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Crash Course in Marketing for Libraries

Overview

Crash Course in Marketing gives the librarian with little formal training, a member of the friends of the library who would like to help with marketing, or someone who has had little experience with marketing to gain skills needed to build a marketing plan for their library. Examples from libraries are used to illustrate the marketing elements described.

Here is everything librarians, especially those in small libraries, need to know about marketing, PR, and advocacy. You'll ...

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Overview

Crash Course in Marketing gives the librarian with little formal training, a member of the friends of the library who would like to help with marketing, or someone who has had little experience with marketing to gain skills needed to build a marketing plan for their library. Examples from libraries are used to illustrate the marketing elements described.

Here is everything librarians, especially those in small libraries, need to know about marketing, PR, and advocacy. You'll learn what these things are, and why they make sense for the librarian in a small library. More important, this book will teach you how to perform these important tasks, including how to develop a marketing plan, how to work with the media, and how to raise money with events. Appendixes include Useful Resources for the Librarian.

Created for those with little formal LIS training who are working in small, rural libraries, this entry in the Crash Course series will also be useful for librarians who are new to this area of service or need to brush up on their skills. The reader will find easy-to-follow instructions with examples to illustrate the implementation of various methods.

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Editorial Reviews

From the Publisher

"Alman has practiced public relations for libraries and teaches at the U. of Pittsburgh. In the first third of this book, she outlines steps for successful library marketing, discussing strategies such as the collection of data about the community, the development of a marketing plan, the use of newsletters and annual reports, and the solicitation of grants. The remaining pages comprise case studies demonstrating marketing techniques, as well as sample posters, annual reports, and newsletters."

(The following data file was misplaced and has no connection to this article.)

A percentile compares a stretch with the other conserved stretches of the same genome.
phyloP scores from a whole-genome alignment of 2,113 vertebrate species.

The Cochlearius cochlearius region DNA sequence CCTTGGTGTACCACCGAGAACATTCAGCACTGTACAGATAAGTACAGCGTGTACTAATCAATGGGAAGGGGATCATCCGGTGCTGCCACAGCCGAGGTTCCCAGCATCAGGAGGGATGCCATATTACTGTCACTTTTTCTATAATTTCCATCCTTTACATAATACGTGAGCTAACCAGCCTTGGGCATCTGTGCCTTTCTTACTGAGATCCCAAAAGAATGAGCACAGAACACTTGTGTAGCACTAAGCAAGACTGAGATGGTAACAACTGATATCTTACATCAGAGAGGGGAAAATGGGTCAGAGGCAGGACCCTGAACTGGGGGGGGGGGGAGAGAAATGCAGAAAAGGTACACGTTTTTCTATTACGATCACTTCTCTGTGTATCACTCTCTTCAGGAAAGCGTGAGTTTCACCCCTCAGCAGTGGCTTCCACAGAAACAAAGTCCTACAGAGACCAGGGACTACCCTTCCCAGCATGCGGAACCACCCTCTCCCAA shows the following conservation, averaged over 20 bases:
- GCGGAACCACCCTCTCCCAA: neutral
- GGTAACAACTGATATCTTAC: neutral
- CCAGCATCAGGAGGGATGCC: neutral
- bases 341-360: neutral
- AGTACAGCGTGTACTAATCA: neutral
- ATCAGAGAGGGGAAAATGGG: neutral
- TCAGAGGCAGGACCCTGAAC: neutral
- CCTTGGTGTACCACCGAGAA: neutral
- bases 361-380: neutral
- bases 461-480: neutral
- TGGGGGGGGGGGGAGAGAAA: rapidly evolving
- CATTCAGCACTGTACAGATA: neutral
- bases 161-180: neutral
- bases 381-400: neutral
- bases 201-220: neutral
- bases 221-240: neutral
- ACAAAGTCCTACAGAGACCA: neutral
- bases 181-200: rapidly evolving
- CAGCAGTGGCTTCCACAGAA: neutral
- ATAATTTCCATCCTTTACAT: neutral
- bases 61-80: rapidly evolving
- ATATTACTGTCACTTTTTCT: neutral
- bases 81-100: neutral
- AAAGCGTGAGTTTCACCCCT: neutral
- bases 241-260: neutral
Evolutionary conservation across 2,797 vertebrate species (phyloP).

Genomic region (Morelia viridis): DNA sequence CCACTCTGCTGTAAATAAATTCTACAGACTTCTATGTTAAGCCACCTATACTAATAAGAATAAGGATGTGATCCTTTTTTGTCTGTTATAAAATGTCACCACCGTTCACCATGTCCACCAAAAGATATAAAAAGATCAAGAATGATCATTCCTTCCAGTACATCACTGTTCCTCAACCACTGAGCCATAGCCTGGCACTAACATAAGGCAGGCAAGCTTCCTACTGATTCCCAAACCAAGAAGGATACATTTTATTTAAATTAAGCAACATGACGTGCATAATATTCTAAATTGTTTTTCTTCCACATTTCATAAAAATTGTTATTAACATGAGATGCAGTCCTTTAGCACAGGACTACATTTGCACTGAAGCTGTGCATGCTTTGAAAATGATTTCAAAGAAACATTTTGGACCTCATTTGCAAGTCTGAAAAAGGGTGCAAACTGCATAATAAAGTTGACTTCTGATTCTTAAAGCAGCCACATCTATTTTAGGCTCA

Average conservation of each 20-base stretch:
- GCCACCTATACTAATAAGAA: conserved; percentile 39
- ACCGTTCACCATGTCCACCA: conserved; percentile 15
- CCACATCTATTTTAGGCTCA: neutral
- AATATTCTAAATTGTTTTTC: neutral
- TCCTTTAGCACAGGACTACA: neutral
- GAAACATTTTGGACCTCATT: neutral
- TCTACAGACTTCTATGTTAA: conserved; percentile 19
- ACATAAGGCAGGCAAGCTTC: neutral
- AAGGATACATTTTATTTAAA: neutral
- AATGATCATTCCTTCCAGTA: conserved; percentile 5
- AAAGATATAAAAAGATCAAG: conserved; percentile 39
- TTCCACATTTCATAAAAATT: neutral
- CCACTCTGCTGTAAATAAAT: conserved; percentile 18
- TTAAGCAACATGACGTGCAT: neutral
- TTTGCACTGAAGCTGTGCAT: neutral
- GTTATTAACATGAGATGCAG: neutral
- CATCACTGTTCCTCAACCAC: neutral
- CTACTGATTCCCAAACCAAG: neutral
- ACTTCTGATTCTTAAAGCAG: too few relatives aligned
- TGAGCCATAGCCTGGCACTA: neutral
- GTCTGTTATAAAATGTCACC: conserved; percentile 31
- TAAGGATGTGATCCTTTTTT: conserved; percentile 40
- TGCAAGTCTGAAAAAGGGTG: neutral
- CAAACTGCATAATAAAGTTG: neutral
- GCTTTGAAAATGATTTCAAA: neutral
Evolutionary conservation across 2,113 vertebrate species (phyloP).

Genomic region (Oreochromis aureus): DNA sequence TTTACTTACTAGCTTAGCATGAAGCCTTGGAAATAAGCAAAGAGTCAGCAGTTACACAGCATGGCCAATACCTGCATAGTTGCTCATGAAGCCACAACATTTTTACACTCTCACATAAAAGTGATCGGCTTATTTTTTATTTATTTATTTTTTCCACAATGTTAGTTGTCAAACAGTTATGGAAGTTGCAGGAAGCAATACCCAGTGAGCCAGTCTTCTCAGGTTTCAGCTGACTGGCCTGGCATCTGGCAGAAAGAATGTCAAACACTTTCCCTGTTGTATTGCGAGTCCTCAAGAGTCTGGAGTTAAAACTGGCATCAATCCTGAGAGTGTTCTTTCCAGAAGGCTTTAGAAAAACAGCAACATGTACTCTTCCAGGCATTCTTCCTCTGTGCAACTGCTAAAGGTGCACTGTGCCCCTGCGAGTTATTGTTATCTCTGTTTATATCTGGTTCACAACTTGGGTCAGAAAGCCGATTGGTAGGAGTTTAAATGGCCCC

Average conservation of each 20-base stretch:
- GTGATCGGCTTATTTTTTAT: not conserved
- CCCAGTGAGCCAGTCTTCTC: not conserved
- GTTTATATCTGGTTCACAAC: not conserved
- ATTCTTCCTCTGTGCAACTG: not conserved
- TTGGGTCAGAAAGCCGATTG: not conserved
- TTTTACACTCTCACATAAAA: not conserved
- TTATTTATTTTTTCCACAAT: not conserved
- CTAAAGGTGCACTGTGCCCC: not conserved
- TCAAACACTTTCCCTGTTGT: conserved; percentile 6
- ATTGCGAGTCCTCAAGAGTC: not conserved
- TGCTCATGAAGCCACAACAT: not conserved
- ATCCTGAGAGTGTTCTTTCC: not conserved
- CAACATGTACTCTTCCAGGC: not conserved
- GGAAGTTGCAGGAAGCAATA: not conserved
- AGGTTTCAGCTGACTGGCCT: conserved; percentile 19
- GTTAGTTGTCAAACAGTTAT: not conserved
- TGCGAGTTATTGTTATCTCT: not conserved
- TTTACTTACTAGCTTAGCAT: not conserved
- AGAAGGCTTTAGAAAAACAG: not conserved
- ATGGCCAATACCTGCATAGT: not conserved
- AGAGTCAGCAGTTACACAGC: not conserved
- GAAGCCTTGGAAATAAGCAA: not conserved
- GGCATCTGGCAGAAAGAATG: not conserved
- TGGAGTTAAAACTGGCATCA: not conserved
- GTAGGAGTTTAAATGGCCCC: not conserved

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Reference & Research Book News

"Alman, a pro at marketing, gives us 58 pages of essential information about how to market any library and then fills the rest of the pages with ideas and examples that teacher-librarians can harvest for their own marketing efforts. . . . Alman is a pro, and her suggestions and advice are excellent."

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Teacher Librarian

"The book gives a brief but very clear and concise overview of how to develop, fund and execute a marketing campaign for a public library. Additionally the author expresses the importance of marketing knowledge for new librarians in the field. The author emphasizes that is book is especially helpful for smaller libraries but Alman's outline of a marketing plan would fit nicely into any size library's beginning campaign because it is laid out so clearly and covers many strategy points and techniques . . . As brief as the overview of her marketing plan formulation is, Alman really covers all the high points in a reader-friendly manner, presenting the information in such a way that librarians and library administrators can understand and make and carry out the plan without needing a marketing executive to explain jargon or techniques. From Alman's book, libraries can really get a clear idea of how to build, finance and carry out an effective, albeit simple marketing plan for their library or library programs."

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Colorado Association of Libraries